Hello!  The problem here is:  who is going to fund a randomized, statistically significant study on this?  Not Monsanto!  Not even, probably, the US government, going by their recent history.  So who then?

If 10 women got together and sent their blood samples in and ***three*** came back with high levels of glyphosate in breast milk, that should sound loud alarms and calls for further study!  Poo-pooing and dissing this information simply because it is not statistically significant when the deck is stacked heavily in favor of *never* discovering what the actually statistically significant number is, is totally irresponsible!  Every nursing mom or mom-to-be, every dad, every parent out there or anyone who ever wants to be a parent, every grandparent should be concerned about this.

This constant I-am-smarter-than-you and I-understand-statistics-and-you-don't party line is ridiculous!  Who is looking out for us out there???  Anybody???

1236893 tn?1487770007
by gymdandee, Oct 08, 2014
Hello AlternativeDrMom, Apparently only a few! not enough. I know Sandman2 isn't!!

Avatar universal
by Paxiled, Oct 09, 2014
None of this is the scariest thing -- the effect of this substance on beneficial flora is of far more importance.  There are so many warnings out on this stuff now, Sandman, that we should be listening.  The important issue here is that Monsanto is essentially forcing this stuff on us -- because of wind, pollen spreading and the like this is an experiment with no containment.  It's out in the open air.  Even organic fields are being contaminated.  And all just to sell more of an herbicide that poisons our land, water supply, etc.  We can grow wonderful crops without this stuff -- we can't avoid it in our lives if it isn't regulated more carefully.  One thing on the soil issue, however -- this is an old problem, it isn't due to Monsanto.  We destroyed most of our topsoil a long time ago with poor farming practices, long before Roundup came into being.  We know how to do better, we just have to do it.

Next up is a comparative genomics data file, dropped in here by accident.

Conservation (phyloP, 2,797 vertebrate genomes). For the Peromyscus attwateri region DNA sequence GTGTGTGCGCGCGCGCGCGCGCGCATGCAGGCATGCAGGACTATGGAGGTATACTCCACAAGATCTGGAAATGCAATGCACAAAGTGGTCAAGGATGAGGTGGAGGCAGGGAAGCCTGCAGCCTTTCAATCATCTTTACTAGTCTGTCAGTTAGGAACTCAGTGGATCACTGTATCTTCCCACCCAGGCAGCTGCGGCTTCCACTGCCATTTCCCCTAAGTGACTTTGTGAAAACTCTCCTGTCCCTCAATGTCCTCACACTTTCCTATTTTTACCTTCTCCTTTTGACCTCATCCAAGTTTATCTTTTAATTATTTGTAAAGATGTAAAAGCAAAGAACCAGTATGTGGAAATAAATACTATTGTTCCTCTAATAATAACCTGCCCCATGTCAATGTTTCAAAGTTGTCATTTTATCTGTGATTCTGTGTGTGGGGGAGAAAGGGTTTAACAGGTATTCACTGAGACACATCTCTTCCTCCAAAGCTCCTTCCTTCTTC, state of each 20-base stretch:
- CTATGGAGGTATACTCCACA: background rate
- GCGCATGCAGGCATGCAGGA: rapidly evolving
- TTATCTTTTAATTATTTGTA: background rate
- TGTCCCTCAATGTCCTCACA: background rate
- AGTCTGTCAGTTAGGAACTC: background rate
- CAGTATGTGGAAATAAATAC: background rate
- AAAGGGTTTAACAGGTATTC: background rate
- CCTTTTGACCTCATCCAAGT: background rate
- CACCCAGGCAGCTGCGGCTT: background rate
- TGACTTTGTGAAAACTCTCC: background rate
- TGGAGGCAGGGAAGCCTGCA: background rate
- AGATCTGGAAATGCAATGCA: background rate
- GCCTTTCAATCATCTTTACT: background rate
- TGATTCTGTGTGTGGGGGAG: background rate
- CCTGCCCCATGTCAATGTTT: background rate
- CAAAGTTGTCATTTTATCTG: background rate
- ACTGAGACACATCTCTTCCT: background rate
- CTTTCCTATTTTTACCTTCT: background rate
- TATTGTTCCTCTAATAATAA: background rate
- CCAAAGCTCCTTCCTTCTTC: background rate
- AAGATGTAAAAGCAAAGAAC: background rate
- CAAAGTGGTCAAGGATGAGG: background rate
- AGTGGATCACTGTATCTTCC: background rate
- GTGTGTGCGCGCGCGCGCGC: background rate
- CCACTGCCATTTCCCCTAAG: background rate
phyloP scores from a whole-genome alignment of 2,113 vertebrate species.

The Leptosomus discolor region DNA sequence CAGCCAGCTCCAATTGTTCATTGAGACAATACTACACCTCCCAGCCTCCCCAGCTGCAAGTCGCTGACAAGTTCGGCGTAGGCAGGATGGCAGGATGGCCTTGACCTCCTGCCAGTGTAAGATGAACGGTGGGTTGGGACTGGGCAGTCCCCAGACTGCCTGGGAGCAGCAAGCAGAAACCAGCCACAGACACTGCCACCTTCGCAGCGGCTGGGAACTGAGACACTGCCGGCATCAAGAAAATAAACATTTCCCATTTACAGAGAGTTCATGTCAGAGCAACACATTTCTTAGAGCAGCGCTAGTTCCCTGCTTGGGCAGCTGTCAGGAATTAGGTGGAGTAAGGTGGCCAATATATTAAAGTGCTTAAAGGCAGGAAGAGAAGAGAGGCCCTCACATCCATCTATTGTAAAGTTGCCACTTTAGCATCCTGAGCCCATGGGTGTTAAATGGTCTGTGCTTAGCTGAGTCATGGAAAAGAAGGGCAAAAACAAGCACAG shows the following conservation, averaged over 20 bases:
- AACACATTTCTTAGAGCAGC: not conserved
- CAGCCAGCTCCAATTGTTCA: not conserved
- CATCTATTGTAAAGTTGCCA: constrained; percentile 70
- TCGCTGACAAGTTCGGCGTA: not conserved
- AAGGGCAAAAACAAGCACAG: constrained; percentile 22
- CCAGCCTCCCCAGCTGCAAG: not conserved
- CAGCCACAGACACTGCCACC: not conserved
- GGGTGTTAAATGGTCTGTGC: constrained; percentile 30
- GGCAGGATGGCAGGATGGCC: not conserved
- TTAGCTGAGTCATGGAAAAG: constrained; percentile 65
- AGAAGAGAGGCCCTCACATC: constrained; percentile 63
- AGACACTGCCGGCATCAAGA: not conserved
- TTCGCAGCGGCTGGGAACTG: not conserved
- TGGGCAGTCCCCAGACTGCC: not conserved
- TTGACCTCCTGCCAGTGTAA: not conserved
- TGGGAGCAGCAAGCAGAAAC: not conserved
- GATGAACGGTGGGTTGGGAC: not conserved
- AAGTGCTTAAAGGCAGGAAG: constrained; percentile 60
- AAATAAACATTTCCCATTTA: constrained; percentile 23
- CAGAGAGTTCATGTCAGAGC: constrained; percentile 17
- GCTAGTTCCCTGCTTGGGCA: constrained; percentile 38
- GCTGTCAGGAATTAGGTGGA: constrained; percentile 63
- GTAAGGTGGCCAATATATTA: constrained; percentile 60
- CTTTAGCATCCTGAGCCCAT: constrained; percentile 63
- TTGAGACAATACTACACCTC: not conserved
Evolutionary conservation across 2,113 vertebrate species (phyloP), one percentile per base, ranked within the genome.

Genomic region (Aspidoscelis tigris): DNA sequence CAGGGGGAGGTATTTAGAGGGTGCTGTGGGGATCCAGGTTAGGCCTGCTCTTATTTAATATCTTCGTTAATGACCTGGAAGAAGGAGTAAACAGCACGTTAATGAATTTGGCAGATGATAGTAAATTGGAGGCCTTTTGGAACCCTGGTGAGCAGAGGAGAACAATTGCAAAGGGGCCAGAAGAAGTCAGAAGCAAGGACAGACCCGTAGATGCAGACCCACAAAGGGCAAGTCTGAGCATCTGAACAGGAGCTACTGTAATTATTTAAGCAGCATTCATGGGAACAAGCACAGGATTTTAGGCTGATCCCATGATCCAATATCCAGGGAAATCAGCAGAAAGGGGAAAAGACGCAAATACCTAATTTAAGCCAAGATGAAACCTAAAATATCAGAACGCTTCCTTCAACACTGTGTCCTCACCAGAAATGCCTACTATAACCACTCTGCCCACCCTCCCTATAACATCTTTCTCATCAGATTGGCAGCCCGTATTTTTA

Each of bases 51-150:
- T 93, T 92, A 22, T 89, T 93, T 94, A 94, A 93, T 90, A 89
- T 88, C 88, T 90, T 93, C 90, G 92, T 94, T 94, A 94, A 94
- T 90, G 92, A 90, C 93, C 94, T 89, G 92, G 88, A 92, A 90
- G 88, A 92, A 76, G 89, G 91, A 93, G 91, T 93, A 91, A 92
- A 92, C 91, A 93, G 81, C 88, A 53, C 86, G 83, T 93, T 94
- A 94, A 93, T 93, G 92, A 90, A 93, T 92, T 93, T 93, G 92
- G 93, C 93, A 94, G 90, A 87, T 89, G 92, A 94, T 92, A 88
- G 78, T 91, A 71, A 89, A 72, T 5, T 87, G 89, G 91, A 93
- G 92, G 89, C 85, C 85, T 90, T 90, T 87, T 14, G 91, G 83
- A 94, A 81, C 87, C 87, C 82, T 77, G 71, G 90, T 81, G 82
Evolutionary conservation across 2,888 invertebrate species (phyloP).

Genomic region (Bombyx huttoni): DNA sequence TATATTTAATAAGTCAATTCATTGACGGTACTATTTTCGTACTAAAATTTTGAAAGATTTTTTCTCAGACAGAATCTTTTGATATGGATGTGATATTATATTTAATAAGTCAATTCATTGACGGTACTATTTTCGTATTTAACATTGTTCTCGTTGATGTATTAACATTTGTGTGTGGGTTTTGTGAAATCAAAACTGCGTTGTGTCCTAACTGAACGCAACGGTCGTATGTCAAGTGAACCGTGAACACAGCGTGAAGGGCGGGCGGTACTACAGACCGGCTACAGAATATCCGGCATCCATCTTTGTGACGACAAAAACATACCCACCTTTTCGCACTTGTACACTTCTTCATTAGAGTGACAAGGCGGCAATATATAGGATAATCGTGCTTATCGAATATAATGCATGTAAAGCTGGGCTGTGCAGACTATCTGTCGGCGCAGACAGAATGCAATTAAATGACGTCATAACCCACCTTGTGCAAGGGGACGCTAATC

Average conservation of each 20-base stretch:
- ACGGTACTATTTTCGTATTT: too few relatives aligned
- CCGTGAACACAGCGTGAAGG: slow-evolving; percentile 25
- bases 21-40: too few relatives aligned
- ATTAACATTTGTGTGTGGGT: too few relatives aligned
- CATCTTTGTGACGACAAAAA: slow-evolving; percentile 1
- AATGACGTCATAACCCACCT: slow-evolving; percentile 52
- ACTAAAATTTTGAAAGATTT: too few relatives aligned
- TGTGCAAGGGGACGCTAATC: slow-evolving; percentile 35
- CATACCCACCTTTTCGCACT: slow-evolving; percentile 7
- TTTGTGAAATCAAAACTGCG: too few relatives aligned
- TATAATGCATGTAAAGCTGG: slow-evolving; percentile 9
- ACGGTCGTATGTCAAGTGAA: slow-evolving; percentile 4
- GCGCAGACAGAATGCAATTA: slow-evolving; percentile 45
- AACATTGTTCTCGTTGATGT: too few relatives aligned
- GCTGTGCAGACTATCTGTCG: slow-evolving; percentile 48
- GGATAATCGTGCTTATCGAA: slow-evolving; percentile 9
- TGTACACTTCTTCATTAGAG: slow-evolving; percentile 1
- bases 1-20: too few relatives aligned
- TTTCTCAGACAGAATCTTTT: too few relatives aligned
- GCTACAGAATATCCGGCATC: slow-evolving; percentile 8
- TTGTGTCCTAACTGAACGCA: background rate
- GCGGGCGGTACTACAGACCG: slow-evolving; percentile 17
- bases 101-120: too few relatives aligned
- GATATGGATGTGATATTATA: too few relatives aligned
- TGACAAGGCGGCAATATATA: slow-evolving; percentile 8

1236893 tn?1487770007
by gymdandee, Oct 09, 2014
Buffer requirements (205.202)
If an adjoining farm is applying prohibited substances to their land (such as pesticides, herbicides or synthetic fertilizers),
an adequate barrier/distance between certified crops and the neighboring farm needs to be in place. The size of the
required buffer depends on the method of application of the prohibited material and/or the physical nature of the border
(open, hedgerow, etc.). The buffer needs to be sufficient to prevent prohibited substances used on the conventional farm
from contacting the organic crops. VOF recommends a minimum 50 foot buffer zone, unless the buffer consists of a dense hedgerow. In this case, a 30 foot minimum buffer may be sufficient.
For example, an organic hayfield immediately adjacent to a conventional cornfield would have to create at least a 50-foot
buffer that is left fallow or harvested and sold separately as non-organic hay. Harvests of buffer hay must be stored
separately from the organic hay and sales of buffer hay must be documented as non-organic.
Buffer crops cannot be fed to organic animals. Buffer zones must be maintained for at least three years after the last application of prohibited pesticides or fertilizers on the adjacent land.